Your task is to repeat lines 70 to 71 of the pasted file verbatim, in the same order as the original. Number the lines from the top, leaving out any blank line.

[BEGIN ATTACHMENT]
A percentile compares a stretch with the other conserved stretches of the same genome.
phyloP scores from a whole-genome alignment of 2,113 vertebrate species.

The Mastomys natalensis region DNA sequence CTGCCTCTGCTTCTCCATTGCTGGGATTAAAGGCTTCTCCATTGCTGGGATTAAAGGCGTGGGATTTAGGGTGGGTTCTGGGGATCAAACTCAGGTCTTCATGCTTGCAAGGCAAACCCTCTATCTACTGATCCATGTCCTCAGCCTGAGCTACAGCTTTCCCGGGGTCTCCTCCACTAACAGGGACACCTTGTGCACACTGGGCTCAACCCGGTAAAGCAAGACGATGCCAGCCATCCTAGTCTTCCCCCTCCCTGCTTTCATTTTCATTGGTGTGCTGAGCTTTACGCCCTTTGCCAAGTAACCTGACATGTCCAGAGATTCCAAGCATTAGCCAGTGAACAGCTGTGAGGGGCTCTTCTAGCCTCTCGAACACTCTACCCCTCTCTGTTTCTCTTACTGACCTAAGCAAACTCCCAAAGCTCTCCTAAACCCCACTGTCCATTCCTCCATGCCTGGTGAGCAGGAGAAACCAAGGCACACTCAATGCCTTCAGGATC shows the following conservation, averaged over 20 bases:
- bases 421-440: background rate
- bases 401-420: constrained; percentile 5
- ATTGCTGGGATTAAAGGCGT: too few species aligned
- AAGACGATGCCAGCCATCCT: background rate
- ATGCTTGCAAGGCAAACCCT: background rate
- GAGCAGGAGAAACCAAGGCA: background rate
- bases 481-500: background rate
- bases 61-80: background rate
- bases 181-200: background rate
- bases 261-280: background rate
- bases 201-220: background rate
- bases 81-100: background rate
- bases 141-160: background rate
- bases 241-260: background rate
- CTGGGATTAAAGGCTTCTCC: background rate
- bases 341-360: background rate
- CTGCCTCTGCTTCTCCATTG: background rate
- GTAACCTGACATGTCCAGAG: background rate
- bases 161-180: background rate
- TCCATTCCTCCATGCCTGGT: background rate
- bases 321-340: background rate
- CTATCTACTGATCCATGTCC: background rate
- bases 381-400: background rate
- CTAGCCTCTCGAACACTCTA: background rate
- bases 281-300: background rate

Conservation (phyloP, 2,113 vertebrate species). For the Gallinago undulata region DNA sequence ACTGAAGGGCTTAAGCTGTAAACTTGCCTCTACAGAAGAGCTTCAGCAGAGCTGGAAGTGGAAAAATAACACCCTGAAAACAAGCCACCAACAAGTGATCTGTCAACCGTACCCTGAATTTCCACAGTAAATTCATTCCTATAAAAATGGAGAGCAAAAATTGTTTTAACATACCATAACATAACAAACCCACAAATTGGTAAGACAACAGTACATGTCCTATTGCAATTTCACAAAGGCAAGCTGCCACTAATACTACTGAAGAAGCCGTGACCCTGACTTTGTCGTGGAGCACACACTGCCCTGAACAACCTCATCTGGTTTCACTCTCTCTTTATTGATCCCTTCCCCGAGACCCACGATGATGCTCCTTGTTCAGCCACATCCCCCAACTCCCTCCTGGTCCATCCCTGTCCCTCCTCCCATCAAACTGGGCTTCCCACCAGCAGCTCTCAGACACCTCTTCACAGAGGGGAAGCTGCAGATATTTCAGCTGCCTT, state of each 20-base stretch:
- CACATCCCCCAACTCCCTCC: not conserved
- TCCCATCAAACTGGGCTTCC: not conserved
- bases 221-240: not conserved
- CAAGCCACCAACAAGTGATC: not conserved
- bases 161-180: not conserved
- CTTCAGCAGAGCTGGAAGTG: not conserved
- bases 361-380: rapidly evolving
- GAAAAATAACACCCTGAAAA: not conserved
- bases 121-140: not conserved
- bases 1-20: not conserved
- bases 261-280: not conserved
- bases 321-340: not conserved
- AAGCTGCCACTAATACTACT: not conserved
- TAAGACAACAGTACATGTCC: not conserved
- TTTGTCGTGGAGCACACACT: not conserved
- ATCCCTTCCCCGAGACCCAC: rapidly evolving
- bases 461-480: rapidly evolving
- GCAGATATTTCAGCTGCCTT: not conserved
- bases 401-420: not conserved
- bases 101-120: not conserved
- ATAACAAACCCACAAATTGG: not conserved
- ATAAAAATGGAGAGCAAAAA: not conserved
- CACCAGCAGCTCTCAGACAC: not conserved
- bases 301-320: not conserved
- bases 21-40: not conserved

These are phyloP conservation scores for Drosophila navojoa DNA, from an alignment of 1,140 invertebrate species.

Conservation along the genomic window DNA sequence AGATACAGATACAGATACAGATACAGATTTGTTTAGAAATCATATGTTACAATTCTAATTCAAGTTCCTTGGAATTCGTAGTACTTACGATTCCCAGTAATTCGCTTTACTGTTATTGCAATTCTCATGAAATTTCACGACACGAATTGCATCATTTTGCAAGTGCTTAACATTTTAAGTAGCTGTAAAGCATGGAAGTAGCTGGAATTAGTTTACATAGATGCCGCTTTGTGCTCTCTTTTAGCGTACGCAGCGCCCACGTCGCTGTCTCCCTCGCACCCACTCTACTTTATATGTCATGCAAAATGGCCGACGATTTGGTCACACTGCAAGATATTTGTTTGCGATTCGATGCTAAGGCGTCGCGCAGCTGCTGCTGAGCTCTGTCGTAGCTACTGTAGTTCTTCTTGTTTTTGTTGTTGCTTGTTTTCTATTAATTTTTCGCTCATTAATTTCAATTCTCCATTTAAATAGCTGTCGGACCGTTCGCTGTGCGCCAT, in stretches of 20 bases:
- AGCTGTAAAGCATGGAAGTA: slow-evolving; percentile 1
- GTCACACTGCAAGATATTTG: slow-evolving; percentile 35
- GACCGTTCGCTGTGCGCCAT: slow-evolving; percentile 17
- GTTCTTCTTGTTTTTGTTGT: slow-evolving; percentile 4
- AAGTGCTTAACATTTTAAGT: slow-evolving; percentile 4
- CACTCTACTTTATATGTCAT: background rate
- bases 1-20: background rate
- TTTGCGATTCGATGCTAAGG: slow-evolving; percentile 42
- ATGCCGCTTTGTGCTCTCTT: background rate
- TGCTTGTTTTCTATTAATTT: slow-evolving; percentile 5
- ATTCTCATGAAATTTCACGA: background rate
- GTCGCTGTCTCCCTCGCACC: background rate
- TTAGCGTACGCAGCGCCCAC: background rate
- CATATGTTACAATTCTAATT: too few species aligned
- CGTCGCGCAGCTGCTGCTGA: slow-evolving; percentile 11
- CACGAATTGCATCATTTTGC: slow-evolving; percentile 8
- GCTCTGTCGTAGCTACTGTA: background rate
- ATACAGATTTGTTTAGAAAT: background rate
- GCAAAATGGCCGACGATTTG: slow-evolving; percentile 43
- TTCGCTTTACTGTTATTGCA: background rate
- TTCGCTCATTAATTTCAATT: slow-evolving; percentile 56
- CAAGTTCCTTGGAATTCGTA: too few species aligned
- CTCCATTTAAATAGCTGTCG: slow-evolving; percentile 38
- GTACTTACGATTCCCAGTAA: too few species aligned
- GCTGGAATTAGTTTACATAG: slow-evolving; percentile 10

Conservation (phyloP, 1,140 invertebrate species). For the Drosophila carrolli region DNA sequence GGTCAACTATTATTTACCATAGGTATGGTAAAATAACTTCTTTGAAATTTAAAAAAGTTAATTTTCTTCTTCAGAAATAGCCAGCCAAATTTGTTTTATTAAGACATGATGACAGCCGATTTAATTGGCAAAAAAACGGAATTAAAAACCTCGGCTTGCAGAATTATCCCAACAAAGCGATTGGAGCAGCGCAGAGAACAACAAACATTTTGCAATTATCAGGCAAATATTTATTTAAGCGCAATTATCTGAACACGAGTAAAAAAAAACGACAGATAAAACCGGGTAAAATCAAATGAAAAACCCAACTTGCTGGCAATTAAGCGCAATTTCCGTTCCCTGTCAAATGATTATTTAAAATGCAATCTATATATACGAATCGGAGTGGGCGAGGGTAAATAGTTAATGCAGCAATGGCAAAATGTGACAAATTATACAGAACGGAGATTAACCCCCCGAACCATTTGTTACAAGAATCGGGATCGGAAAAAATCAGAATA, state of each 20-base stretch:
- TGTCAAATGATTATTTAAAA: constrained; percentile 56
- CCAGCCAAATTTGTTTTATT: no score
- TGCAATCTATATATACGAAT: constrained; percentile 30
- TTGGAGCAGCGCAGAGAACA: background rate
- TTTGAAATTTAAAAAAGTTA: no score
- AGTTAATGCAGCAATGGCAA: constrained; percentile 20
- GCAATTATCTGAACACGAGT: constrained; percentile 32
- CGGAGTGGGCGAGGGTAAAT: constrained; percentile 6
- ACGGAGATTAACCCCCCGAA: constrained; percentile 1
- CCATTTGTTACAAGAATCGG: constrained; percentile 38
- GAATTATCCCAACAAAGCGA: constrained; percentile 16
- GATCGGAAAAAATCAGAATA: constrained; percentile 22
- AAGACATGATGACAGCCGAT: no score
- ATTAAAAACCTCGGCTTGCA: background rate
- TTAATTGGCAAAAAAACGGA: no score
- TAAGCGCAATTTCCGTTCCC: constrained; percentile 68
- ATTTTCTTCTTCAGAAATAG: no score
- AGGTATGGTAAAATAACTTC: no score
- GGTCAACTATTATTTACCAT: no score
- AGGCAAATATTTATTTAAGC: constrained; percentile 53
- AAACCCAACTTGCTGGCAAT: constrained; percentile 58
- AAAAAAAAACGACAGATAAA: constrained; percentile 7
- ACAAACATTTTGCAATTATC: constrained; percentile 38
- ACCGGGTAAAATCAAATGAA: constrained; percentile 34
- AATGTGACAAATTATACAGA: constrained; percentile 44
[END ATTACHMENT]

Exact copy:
- CATATGTTACAATTCTAATT: too few species aligned
- CGTCGCGCAGCTGCTGCTGA: slow-evolving; percentile 11